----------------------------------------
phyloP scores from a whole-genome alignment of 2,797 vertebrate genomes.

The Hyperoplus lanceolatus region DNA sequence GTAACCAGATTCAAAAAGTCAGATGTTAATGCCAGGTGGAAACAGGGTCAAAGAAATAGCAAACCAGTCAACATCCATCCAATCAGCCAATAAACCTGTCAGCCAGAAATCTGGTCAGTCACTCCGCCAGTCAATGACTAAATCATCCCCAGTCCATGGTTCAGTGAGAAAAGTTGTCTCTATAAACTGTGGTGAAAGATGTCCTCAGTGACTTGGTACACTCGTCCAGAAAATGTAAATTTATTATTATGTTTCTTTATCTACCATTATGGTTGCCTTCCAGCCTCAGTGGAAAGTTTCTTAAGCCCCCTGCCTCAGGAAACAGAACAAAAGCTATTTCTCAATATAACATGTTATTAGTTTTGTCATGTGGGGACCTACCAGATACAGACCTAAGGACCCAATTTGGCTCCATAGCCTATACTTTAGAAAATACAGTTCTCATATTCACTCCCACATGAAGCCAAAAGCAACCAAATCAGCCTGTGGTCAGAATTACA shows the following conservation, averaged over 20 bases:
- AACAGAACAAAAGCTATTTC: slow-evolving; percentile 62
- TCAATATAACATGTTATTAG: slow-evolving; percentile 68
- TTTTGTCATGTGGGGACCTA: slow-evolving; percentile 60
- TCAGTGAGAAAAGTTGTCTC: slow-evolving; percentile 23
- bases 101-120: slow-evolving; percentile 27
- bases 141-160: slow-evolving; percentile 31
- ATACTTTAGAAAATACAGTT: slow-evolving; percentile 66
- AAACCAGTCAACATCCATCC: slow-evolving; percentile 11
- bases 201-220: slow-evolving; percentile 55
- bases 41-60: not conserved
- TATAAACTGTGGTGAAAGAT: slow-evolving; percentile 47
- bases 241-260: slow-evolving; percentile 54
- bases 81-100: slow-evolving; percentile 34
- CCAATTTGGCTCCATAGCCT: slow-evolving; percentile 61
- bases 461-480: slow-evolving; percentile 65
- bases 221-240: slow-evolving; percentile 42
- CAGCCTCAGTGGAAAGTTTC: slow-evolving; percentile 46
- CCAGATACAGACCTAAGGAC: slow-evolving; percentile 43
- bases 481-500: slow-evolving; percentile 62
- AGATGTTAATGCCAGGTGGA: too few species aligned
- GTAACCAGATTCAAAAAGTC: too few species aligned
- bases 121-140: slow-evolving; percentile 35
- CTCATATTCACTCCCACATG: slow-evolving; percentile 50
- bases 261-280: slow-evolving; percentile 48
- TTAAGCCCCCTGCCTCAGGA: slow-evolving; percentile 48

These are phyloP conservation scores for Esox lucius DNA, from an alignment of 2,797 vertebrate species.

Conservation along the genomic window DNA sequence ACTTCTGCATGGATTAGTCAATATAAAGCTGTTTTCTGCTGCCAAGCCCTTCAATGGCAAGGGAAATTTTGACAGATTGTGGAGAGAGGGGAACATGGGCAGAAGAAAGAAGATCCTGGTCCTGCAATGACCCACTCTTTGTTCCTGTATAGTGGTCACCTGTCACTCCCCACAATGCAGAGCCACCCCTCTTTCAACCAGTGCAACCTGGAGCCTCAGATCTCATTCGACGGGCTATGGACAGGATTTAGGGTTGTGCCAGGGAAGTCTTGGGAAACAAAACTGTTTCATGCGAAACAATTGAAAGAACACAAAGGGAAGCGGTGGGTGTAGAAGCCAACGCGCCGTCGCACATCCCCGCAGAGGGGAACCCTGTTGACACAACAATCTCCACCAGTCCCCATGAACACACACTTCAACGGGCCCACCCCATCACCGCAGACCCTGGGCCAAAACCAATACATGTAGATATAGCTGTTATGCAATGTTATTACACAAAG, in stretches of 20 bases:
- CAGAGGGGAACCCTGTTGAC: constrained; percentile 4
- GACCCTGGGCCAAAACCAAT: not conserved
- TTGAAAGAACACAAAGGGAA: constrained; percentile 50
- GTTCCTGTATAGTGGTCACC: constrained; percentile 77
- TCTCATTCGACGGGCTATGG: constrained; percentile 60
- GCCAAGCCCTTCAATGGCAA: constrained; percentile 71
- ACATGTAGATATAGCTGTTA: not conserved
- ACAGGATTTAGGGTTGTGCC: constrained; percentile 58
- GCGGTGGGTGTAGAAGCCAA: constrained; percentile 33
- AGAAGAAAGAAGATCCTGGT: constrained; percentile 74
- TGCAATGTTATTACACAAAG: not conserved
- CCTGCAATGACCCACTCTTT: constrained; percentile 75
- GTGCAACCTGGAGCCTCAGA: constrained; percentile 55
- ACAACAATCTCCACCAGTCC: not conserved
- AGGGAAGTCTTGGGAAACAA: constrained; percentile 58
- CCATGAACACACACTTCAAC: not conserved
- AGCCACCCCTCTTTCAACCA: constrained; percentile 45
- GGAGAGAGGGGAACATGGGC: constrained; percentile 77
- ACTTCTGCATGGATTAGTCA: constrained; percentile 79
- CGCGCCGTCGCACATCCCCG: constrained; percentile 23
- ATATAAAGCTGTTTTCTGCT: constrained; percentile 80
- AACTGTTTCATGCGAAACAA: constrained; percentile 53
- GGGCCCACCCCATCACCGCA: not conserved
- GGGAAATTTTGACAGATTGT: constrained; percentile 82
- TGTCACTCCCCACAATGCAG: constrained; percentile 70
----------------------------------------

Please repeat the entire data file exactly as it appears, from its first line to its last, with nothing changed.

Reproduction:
phyloP scores from a whole-genome alignment of 2,797 vertebrate genomes.

The Hyperoplus lanceolatus region DNA sequence GTAACCAGATTCAAAAAGTCAGATGTTAATGCCAGGTGGAAACAGGGTCAAAGAAATAGCAAACCAGTCAACATCCATCCAATCAGCCAATAAACCTGTCAGCCAGAAATCTGGTCAGTCACTCCGCCAGTCAATGACTAAATCATCCCCAGTCCATGGTTCAGTGAGAAAAGTTGTCTCTATAAACTGTGGTGAAAGATGTCCTCAGTGACTTGGTACACTCGTCCAGAAAATGTAAATTTATTATTATGTTTCTTTATCTACCATTATGGTTGCCTTCCAGCCTCAGTGGAAAGTTTCTTAAGCCCCCTGCCTCAGGAAACAGAACAAAAGCTATTTCTCAATATAACATGTTATTAGTTTTGTCATGTGGGGACCTACCAGATACAGACCTAAGGACCCAATTTGGCTCCATAGCCTATACTTTAGAAAATACAGTTCTCATATTCACTCCCACATGAAGCCAAAAGCAACCAAATCAGCCTGTGGTCAGAATTACA shows the following conservation, averaged over 20 bases:
- AACAGAACAAAAGCTATTTC: slow-evolving; percentile 62
- TCAATATAACATGTTATTAG: slow-evolving; percentile 68
- TTTTGTCATGTGGGGACCTA: slow-evolving; percentile 60
- TCAGTGAGAAAAGTTGTCTC: slow-evolving; percentile 23
- bases 101-120: slow-evolving; percentile 27
- bases 141-160: slow-evolving; percentile 31
- ATACTTTAGAAAATACAGTT: slow-evolving; percentile 66
- AAACCAGTCAACATCCATCC: slow-evolving; percentile 11
- bases 201-220: slow-evolving; percentile 55
- bases 41-60: not conserved
- TATAAACTGTGGTGAAAGAT: slow-evolving; percentile 47
- bases 241-260: slow-evolving; percentile 54
- bases 81-100: slow-evolving; percentile 34
- CCAATTTGGCTCCATAGCCT: slow-evolving; percentile 61
- bases 461-480: slow-evolving; percentile 65
- bases 221-240: slow-evolving; percentile 42
- CAGCCTCAGTGGAAAGTTTC: slow-evolving; percentile 46
- CCAGATACAGACCTAAGGAC: slow-evolving; percentile 43
- bases 481-500: slow-evolving; percentile 62
- AGATGTTAATGCCAGGTGGA: too few species aligned
- GTAACCAGATTCAAAAAGTC: too few species aligned
- bases 121-140: slow-evolving; percentile 35
- CTCATATTCACTCCCACATG: slow-evolving; percentile 50
- bases 261-280: slow-evolving; percentile 48
- TTAAGCCCCCTGCCTCAGGA: slow-evolving; percentile 48

These are phyloP conservation scores for Esox lucius DNA, from an alignment of 2,797 vertebrate species.

Conservation along the genomic window DNA sequence ACTTCTGCATGGATTAGTCAATATAAAGCTGTTTTCTGCTGCCAAGCCCTTCAATGGCAAGGGAAATTTTGACAGATTGTGGAGAGAGGGGAACATGGGCAGAAGAAAGAAGATCCTGGTCCTGCAATGACCCACTCTTTGTTCCTGTATAGTGGTCACCTGTCACTCCCCACAATGCAGAGCCACCCCTCTTTCAACCAGTGCAACCTGGAGCCTCAGATCTCATTCGACGGGCTATGGACAGGATTTAGGGTTGTGCCAGGGAAGTCTTGGGAAACAAAACTGTTTCATGCGAAACAATTGAAAGAACACAAAGGGAAGCGGTGGGTGTAGAAGCCAACGCGCCGTCGCACATCCCCGCAGAGGGGAACCCTGTTGACACAACAATCTCCACCAGTCCCCATGAACACACACTTCAACGGGCCCACCCCATCACCGCAGACCCTGGGCCAAAACCAATACATGTAGATATAGCTGTTATGCAATGTTATTACACAAAG, in stretches of 20 bases:
- CAGAGGGGAACCCTGTTGAC: constrained; percentile 4
- GACCCTGGGCCAAAACCAAT: not conserved
- TTGAAAGAACACAAAGGGAA: constrained; percentile 50
- GTTCCTGTATAGTGGTCACC: constrained; percentile 77
- TCTCATTCGACGGGCTATGG: constrained; percentile 60
- GCCAAGCCCTTCAATGGCAA: constrained; percentile 71
- ACATGTAGATATAGCTGTTA: not conserved
- ACAGGATTTAGGGTTGTGCC: constrained; percentile 58
- GCGGTGGGTGTAGAAGCCAA: constrained; percentile 33
- AGAAGAAAGAAGATCCTGGT: constrained; percentile 74
- TGCAATGTTATTACACAAAG: not conserved
- CCTGCAATGACCCACTCTTT: constrained; percentile 75
- GTGCAACCTGGAGCCTCAGA: constrained; percentile 55
- ACAACAATCTCCACCAGTCC: not conserved
- AGGGAAGTCTTGGGAAACAA: constrained; percentile 58
- CCATGAACACACACTTCAAC: not conserved
- AGCCACCCCTCTTTCAACCA: constrained; percentile 45
- GGAGAGAGGGGAACATGGGC: constrained; percentile 77
- ACTTCTGCATGGATTAGTCA: constrained; percentile 79
- CGCGCCGTCGCACATCCCCG: constrained; percentile 23
- ATATAAAGCTGTTTTCTGCT: constrained; percentile 80
- AACTGTTTCATGCGAAACAA: constrained; percentile 53
- GGGCCCACCCCATCACCGCA: not conserved
- GGGAAATTTTGACAGATTGT: constrained; percentile 82
- TGTCACTCCCCACAATGCAG: constrained; percentile 70